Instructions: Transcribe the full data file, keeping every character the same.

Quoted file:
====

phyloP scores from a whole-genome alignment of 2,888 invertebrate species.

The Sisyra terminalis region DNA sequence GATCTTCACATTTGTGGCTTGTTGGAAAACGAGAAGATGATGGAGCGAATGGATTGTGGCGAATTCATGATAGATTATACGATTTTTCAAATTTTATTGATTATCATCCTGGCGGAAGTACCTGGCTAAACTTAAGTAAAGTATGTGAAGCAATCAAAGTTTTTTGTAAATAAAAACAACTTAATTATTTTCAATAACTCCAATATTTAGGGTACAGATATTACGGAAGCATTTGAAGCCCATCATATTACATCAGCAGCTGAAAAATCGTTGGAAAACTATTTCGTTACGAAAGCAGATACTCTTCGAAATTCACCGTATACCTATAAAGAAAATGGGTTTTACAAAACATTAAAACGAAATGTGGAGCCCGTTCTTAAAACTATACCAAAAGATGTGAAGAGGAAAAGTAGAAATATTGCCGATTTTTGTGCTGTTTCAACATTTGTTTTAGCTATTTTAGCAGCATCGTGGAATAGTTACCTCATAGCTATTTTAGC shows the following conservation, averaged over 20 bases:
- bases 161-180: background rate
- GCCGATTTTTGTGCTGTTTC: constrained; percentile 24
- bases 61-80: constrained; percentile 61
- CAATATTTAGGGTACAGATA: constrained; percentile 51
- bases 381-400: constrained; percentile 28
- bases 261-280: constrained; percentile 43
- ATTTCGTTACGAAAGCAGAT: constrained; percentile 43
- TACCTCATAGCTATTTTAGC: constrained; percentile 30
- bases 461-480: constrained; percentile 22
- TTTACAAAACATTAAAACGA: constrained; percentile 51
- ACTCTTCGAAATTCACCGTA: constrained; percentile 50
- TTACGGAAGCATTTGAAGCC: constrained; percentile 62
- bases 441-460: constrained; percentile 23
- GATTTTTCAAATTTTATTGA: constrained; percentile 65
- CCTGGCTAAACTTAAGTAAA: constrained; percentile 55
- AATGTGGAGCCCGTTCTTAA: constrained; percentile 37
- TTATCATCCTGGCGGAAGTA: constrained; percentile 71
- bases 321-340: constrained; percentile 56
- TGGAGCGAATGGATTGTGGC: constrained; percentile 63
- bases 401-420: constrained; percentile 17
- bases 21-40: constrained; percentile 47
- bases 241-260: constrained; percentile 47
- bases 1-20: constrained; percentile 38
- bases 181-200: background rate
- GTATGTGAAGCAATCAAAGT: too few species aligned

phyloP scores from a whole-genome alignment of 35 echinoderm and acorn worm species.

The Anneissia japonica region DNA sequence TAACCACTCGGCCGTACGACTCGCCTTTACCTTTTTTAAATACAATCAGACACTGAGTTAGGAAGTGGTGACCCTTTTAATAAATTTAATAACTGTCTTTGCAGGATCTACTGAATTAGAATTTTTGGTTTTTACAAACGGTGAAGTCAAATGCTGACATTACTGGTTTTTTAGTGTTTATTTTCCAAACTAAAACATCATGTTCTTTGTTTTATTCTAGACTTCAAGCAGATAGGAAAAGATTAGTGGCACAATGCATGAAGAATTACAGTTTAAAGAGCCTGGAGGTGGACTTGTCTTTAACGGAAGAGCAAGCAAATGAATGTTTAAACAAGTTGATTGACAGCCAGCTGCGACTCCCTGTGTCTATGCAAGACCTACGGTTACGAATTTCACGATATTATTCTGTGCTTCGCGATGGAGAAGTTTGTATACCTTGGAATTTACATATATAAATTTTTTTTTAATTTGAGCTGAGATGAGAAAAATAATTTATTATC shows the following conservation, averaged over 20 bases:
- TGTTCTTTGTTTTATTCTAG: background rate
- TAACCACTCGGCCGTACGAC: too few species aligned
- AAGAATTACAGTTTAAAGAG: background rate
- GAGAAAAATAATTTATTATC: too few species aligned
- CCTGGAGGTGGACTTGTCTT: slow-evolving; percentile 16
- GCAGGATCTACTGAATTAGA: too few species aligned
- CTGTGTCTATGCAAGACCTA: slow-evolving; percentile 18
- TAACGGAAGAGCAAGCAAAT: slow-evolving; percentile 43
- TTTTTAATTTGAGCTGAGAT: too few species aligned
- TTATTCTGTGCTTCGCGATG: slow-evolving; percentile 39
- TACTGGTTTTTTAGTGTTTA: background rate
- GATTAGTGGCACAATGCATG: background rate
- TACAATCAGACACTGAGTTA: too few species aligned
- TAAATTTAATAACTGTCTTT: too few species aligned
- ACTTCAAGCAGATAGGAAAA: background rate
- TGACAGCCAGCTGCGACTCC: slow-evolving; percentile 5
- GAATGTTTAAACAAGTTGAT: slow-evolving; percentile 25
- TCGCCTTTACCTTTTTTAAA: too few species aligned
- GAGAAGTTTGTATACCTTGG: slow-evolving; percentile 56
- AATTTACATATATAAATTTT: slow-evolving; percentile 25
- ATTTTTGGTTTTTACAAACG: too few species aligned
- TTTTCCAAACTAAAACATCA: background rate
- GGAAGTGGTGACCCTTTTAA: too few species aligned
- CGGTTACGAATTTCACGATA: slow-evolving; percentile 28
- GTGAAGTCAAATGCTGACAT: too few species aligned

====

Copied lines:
phyloP scores from a whole-genome alignment of 2,888 invertebrate species.

The Sisyra terminalis region DNA sequence GATCTTCACATTTGTGGCTTGTTGGAAAACGAGAAGATGATGGAGCGAATGGATTGTGGCGAATTCATGATAGATTATACGATTTTTCAAATTTTATTGATTATCATCCTGGCGGAAGTACCTGGCTAAACTTAAGTAAAGTATGTGAAGCAATCAAAGTTTTTTGTAAATAAAAACAACTTAATTATTTTCAATAACTCCAATATTTAGGGTACAGATATTACGGAAGCATTTGAAGCCCATCATATTACATCAGCAGCTGAAAAATCGTTGGAAAACTATTTCGTTACGAAAGCAGATACTCTTCGAAATTCACCGTATACCTATAAAGAAAATGGGTTTTACAAAACATTAAAACGAAATGTGGAGCCCGTTCTTAAAACTATACCAAAAGATGTGAAGAGGAAAAGTAGAAATATTGCCGATTTTTGTGCTGTTTCAACATTTGTTTTAGCTATTTTAGCAGCATCGTGGAATAGTTACCTCATAGCTATTTTAGC shows the following conservation, averaged over 20 bases:
- bases 161-180: background rate
- GCCGATTTTTGTGCTGTTTC: constrained; percentile 24
- bases 61-80: constrained; percentile 61
- CAATATTTAGGGTACAGATA: constrained; percentile 51
- bases 381-400: constrained; percentile 28
- bases 261-280: constrained; percentile 43
- ATTTCGTTACGAAAGCAGAT: constrained; percentile 43
- TACCTCATAGCTATTTTAGC: constrained; percentile 30
- bases 461-480: constrained; percentile 22
- TTTACAAAACATTAAAACGA: constrained; percentile 51
- ACTCTTCGAAATTCACCGTA: constrained; percentile 50
- TTACGGAAGCATTTGAAGCC: constrained; percentile 62
- bases 441-460: constrained; percentile 23
- GATTTTTCAAATTTTATTGA: constrained; percentile 65
- CCTGGCTAAACTTAAGTAAA: constrained; percentile 55
- AATGTGGAGCCCGTTCTTAA: constrained; percentile 37
- TTATCATCCTGGCGGAAGTA: constrained; percentile 71
- bases 321-340: constrained; percentile 56
- TGGAGCGAATGGATTGTGGC: constrained; percentile 63
- bases 401-420: constrained; percentile 17
- bases 21-40: constrained; percentile 47
- bases 241-260: constrained; percentile 47
- bases 1-20: constrained; percentile 38
- bases 181-200: background rate
- GTATGTGAAGCAATCAAAGT: too few species aligned

phyloP scores from a whole-genome alignment of 35 echinoderm and acorn worm species.

The Anneissia japonica region DNA sequence TAACCACTCGGCCGTACGACTCGCCTTTACCTTTTTTAAATACAATCAGACACTGAGTTAGGAAGTGGTGACCCTTTTAATAAATTTAATAACTGTCTTTGCAGGATCTACTGAATTAGAATTTTTGGTTTTTACAAACGGTGAAGTCAAATGCTGACATTACTGGTTTTTTAGTGTTTATTTTCCAAACTAAAACATCATGTTCTTTGTTTTATTCTAGACTTCAAGCAGATAGGAAAAGATTAGTGGCACAATGCATGAAGAATTACAGTTTAAAGAGCCTGGAGGTGGACTTGTCTTTAACGGAAGAGCAAGCAAATGAATGTTTAAACAAGTTGATTGACAGCCAGCTGCGACTCCCTGTGTCTATGCAAGACCTACGGTTACGAATTTCACGATATTATTCTGTGCTTCGCGATGGAGAAGTTTGTATACCTTGGAATTTACATATATAAATTTTTTTTTAATTTGAGCTGAGATGAGAAAAATAATTTATTATC shows the following conservation, averaged over 20 bases:
- TGTTCTTTGTTTTATTCTAG: background rate
- TAACCACTCGGCCGTACGAC: too few species aligned
- AAGAATTACAGTTTAAAGAG: background rate
- GAGAAAAATAATTTATTATC: too few species aligned
- CCTGGAGGTGGACTTGTCTT: slow-evolving; percentile 16
- GCAGGATCTACTGAATTAGA: too few species aligned
- CTGTGTCTATGCAAGACCTA: slow-evolving; percentile 18
- TAACGGAAGAGCAAGCAAAT: slow-evolving; percentile 43
- TTTTTAATTTGAGCTGAGAT: too few species aligned
- TTATTCTGTGCTTCGCGATG: slow-evolving; percentile 39
- TACTGGTTTTTTAGTGTTTA: background rate
- GATTAGTGGCACAATGCATG: background rate
- TACAATCAGACACTGAGTTA: too few species aligned
- TAAATTTAATAACTGTCTTT: too few species aligned
- ACTTCAAGCAGATAGGAAAA: background rate
- TGACAGCCAGCTGCGACTCC: slow-evolving; percentile 5
- GAATGTTTAAACAAGTTGAT: slow-evolving; percentile 25
- TCGCCTTTACCTTTTTTAAA: too few species aligned
- GAGAAGTTTGTATACCTTGG: slow-evolving; percentile 56
- AATTTACATATATAAATTTT: slow-evolving; percentile 25
- ATTTTTGGTTTTTACAAACG: too few species aligned
- TTTTCCAAACTAAAACATCA: background rate
- GGAAGTGGTGACCCTTTTAA: too few species aligned
- CGGTTACGAATTTCACGATA: slow-evolving; percentile 28
- GTGAAGTCAAATGCTGACAT: too few species aligned